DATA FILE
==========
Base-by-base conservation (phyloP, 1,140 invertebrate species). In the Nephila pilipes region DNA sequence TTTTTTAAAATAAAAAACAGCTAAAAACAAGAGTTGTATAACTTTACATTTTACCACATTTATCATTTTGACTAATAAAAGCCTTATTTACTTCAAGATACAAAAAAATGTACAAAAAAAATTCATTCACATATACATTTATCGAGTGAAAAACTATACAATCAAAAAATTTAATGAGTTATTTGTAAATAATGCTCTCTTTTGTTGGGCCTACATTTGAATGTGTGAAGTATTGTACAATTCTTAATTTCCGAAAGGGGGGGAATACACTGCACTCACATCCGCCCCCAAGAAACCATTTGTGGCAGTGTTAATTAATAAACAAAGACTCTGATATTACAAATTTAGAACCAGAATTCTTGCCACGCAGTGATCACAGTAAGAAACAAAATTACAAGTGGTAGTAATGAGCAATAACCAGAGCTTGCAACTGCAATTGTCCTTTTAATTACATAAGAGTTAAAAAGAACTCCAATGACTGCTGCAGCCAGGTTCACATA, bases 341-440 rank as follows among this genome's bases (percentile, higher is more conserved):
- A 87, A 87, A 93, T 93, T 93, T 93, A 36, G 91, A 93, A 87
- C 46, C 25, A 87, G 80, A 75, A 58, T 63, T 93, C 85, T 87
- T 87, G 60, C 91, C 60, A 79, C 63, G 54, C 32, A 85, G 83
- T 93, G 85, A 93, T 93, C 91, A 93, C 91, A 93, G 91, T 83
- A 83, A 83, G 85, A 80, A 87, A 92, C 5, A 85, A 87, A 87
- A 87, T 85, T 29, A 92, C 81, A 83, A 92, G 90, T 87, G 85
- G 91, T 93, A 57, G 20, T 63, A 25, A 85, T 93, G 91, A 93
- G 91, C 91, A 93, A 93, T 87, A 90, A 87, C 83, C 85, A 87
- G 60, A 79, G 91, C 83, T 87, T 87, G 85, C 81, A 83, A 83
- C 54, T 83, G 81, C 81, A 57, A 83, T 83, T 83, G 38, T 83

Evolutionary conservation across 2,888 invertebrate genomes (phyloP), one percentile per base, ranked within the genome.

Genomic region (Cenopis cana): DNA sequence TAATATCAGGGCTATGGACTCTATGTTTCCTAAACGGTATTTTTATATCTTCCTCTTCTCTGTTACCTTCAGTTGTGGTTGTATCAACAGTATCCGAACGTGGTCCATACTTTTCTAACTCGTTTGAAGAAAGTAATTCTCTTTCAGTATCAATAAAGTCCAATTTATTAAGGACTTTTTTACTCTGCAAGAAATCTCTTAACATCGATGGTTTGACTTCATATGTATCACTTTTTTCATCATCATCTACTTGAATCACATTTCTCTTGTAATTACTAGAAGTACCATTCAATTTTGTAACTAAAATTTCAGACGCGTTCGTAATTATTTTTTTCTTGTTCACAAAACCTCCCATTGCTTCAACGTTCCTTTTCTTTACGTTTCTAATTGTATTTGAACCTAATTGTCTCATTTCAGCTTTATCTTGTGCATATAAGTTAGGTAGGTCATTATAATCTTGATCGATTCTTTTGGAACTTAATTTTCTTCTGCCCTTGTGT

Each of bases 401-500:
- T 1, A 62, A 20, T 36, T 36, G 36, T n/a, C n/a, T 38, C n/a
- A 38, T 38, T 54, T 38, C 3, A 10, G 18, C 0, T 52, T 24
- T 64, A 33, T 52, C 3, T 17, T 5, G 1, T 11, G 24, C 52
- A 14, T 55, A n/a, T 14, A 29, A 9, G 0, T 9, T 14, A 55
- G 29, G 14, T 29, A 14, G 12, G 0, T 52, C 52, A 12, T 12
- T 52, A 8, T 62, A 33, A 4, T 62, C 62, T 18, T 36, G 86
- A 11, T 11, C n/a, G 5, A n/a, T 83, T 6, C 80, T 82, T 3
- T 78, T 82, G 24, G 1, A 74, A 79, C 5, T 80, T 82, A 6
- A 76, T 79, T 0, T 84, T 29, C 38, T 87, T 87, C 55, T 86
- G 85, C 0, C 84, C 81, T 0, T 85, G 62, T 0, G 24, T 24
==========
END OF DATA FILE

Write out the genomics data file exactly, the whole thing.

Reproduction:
Base-by-base conservation (phyloP, 1,140 invertebrate species). In the Nephila pilipes region DNA sequence TTTTTTAAAATAAAAAACAGCTAAAAACAAGAGTTGTATAACTTTACATTTTACCACATTTATCATTTTGACTAATAAAAGCCTTATTTACTTCAAGATACAAAAAAATGTACAAAAAAAATTCATTCACATATACATTTATCGAGTGAAAAACTATACAATCAAAAAATTTAATGAGTTATTTGTAAATAATGCTCTCTTTTGTTGGGCCTACATTTGAATGTGTGAAGTATTGTACAATTCTTAATTTCCGAAAGGGGGGGAATACACTGCACTCACATCCGCCCCCAAGAAACCATTTGTGGCAGTGTTAATTAATAAACAAAGACTCTGATATTACAAATTTAGAACCAGAATTCTTGCCACGCAGTGATCACAGTAAGAAACAAAATTACAAGTGGTAGTAATGAGCAATAACCAGAGCTTGCAACTGCAATTGTCCTTTTAATTACATAAGAGTTAAAAAGAACTCCAATGACTGCTGCAGCCAGGTTCACATA, bases 341-440 rank as follows among this genome's bases (percentile, higher is more conserved):
- A 87, A 87, A 93, T 93, T 93, T 93, A 36, G 91, A 93, A 87
- C 46, C 25, A 87, G 80, A 75, A 58, T 63, T 93, C 85, T 87
- T 87, G 60, C 91, C 60, A 79, C 63, G 54, C 32, A 85, G 83
- T 93, G 85, A 93, T 93, C 91, A 93, C 91, A 93, G 91, T 83
- A 83, A 83, G 85, A 80, A 87, A 92, C 5, A 85, A 87, A 87
- A 87, T 85, T 29, A 92, C 81, A 83, A 92, G 90, T 87, G 85
- G 91, T 93, A 57, G 20, T 63, A 25, A 85, T 93, G 91, A 93
- G 91, C 91, A 93, A 93, T 87, A 90, A 87, C 83, C 85, A 87
- G 60, A 79, G 91, C 83, T 87, T 87, G 85, C 81, A 83, A 83
- C 54, T 83, G 81, C 81, A 57, A 83, T 83, T 83, G 38, T 83

Evolutionary conservation across 2,888 invertebrate genomes (phyloP), one percentile per base, ranked within the genome.

Genomic region (Cenopis cana): DNA sequence TAATATCAGGGCTATGGACTCTATGTTTCCTAAACGGTATTTTTATATCTTCCTCTTCTCTGTTACCTTCAGTTGTGGTTGTATCAACAGTATCCGAACGTGGTCCATACTTTTCTAACTCGTTTGAAGAAAGTAATTCTCTTTCAGTATCAATAAAGTCCAATTTATTAAGGACTTTTTTACTCTGCAAGAAATCTCTTAACATCGATGGTTTGACTTCATATGTATCACTTTTTTCATCATCATCTACTTGAATCACATTTCTCTTGTAATTACTAGAAGTACCATTCAATTTTGTAACTAAAATTTCAGACGCGTTCGTAATTATTTTTTTCTTGTTCACAAAACCTCCCATTGCTTCAACGTTCCTTTTCTTTACGTTTCTAATTGTATTTGAACCTAATTGTCTCATTTCAGCTTTATCTTGTGCATATAAGTTAGGTAGGTCATTATAATCTTGATCGATTCTTTTGGAACTTAATTTTCTTCTGCCCTTGTGT

Each of bases 401-500:
- T 1, A 62, A 20, T 36, T 36, G 36, T n/a, C n/a, T 38, C n/a
- A 38, T 38, T 54, T 38, C 3, A 10, G 18, C 0, T 52, T 24
- T 64, A 33, T 52, C 3, T 17, T 5, G 1, T 11, G 24, C 52
- A 14, T 55, A n/a, T 14, A 29, A 9, G 0, T 9, T 14, A 55
- G 29, G 14, T 29, A 14, G 12, G 0, T 52, C 52, A 12, T 12
- T 52, A 8, T 62, A 33, A 4, T 62, C 62, T 18, T 36, G 86
- A 11, T 11, C n/a, G 5, A n/a, T 83, T 6, C 80, T 82, T 3
- T 78, T 82, G 24, G 1, A 74, A 79, C 5, T 80, T 82, A 6
- A 76, T 79, T 0, T 84, T 29, C 38, T 87, T 87, C 55, T 86
- G 85, C 0, C 84, C 81, T 0, T 85, G 62, T 0, G 24, T 24